Senate Majority Leader Mitch McConnell, R-Ky., said Monday that the next round of coronavirus legislation could include an additional round of stimulus checks aimed at helping low-income Americans. Asked at one of three public events in Kentucky whether the relief bill would include more direct payments, McConnell said it "could well." Many of them work in the hospitality industry.
A night after saying Iraq War veteran Sen. Tammy Duckworth (D-IL) hates America, Fox News host Tucker Carlson doubled down on his attacks, describing the Purple Heart recipient who lost her legs in combat as a “coward” and “fraud.” During his Monday night broadcast, the primetime conservative star played an abbreviated clip of Duckworth saying there should be a “national dialogue” over the possible removal of statues, touting it as proof that she supposedly wants to “get rid of George Washington” while questioning her patriotism. “You're not supposed to criticize Tammy Duckworth in any way because she once served in the military,” he added.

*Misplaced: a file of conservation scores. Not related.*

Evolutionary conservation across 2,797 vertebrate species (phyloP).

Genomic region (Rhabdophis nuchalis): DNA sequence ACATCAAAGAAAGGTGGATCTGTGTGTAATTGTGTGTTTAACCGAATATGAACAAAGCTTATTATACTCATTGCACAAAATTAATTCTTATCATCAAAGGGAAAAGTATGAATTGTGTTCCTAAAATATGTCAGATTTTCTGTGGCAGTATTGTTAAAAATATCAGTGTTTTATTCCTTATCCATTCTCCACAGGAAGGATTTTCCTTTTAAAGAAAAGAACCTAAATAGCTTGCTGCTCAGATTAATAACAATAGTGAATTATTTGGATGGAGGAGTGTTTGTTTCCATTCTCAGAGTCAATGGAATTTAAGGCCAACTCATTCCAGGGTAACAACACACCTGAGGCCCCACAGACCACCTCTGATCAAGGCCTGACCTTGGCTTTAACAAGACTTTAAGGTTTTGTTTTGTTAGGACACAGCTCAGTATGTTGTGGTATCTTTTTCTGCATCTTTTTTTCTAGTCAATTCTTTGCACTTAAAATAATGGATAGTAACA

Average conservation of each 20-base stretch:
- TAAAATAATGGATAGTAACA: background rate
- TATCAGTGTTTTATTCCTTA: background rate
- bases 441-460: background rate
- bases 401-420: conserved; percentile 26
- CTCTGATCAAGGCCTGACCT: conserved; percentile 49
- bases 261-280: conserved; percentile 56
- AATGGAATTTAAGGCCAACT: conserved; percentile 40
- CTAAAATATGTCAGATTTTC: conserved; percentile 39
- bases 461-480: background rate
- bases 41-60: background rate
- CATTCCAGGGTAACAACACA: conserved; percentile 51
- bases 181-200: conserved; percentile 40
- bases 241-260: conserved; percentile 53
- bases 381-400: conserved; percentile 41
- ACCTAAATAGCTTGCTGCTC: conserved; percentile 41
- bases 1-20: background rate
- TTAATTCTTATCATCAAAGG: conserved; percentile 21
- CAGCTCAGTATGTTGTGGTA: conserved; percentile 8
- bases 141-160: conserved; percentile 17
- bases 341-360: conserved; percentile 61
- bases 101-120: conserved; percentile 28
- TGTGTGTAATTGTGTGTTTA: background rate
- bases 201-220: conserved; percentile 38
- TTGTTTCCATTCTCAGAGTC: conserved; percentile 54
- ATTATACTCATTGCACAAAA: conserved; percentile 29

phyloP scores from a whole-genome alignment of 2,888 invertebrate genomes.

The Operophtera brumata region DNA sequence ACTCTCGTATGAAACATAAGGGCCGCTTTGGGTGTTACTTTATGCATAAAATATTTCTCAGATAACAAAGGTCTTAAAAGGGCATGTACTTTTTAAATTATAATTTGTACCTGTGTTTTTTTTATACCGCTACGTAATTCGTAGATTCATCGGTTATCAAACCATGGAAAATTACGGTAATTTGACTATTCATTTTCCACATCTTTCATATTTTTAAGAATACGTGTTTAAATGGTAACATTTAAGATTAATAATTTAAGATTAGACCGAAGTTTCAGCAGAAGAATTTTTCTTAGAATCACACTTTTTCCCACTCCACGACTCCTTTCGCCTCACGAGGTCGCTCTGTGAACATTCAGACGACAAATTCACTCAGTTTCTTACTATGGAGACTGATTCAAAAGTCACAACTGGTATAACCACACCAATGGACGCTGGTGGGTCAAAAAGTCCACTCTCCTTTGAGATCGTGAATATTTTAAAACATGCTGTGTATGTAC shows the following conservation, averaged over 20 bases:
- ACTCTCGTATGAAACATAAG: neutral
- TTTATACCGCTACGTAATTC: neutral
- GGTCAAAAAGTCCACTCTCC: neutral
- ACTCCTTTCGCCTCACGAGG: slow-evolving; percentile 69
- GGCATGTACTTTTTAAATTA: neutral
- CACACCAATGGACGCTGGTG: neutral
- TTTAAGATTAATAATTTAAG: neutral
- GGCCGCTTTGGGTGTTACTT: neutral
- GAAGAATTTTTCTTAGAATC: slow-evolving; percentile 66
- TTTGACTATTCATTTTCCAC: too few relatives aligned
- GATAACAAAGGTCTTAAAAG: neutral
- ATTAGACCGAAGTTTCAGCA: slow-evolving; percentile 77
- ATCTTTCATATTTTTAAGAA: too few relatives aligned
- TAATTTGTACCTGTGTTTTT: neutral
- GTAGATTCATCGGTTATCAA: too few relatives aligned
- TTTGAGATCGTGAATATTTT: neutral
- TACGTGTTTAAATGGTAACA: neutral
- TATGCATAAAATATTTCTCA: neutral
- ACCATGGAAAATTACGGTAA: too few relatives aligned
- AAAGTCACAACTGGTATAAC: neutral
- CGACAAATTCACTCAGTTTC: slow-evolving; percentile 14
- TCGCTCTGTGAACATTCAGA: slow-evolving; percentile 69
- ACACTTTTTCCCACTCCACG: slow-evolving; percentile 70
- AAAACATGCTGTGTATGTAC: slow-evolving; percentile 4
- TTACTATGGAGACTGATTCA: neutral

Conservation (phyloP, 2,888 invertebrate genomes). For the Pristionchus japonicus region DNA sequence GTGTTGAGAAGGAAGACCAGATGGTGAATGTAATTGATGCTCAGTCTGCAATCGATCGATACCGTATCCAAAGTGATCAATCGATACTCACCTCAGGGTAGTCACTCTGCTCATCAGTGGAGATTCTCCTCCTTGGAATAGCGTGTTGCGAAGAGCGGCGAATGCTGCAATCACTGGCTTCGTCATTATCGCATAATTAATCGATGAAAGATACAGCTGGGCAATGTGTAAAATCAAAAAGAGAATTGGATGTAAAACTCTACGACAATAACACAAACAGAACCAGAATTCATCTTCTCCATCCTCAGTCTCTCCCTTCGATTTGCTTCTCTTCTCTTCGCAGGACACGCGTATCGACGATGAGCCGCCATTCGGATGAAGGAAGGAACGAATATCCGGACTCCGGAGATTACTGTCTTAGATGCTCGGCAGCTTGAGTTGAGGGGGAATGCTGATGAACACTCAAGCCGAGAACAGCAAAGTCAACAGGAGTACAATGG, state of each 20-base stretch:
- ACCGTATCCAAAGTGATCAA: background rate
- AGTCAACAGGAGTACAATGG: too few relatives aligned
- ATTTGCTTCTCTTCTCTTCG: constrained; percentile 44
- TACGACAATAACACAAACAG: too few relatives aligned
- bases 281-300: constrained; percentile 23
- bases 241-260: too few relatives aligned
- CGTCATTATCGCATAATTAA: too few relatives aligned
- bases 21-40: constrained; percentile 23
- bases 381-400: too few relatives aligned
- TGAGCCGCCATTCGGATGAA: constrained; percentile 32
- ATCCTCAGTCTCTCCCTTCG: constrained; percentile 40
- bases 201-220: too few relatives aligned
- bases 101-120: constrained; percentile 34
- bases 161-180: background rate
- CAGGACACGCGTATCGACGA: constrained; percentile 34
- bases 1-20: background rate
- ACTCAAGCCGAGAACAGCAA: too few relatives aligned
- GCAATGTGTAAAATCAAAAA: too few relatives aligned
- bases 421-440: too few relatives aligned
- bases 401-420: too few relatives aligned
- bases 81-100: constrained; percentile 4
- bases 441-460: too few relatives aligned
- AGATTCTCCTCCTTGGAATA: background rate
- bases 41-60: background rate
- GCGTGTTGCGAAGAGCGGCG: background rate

Ghislaine Maxwell was detained on Monday in a troubled jail in Brooklyn, New York where she will undergo humiliating searches and be denied almost all possessions, a huge difference than the luxury estate where she was arrested as an accused accomplice of Jeffrey Epstein.
Australia on Tuesday warned its citizens that they may be at risk of “arbitrary detention” if they visit China, in a move that will further test strained bilateral relations. The Department of Foreign Affairs and Trade said in an updated travel advisory for China that “authorities have detained foreigners because they're 'endangering national security,'” adding that “Australians may also be at risk of arbitrary detention." It is not clear what prompted the warning, which comes as bilateral relations between the free trade partners have plummeted over Australia's calls for an independent investigation into the coronavirus pandemic.
Iran has recorded its highest number of deaths from COVID-19 within a 24-hour period, Health Ministry figures showed on Tuesday. The 200 deaths reported on Tuesday exceed the previous record from Sunday, when the ministry reported 163 deaths in a day. The Islamic Republic has recorded a total of 11,931 deaths and 245,688 infections from the coronavirus, ministry spokeswoman Sima Sadat Lari said in a statement on state TV.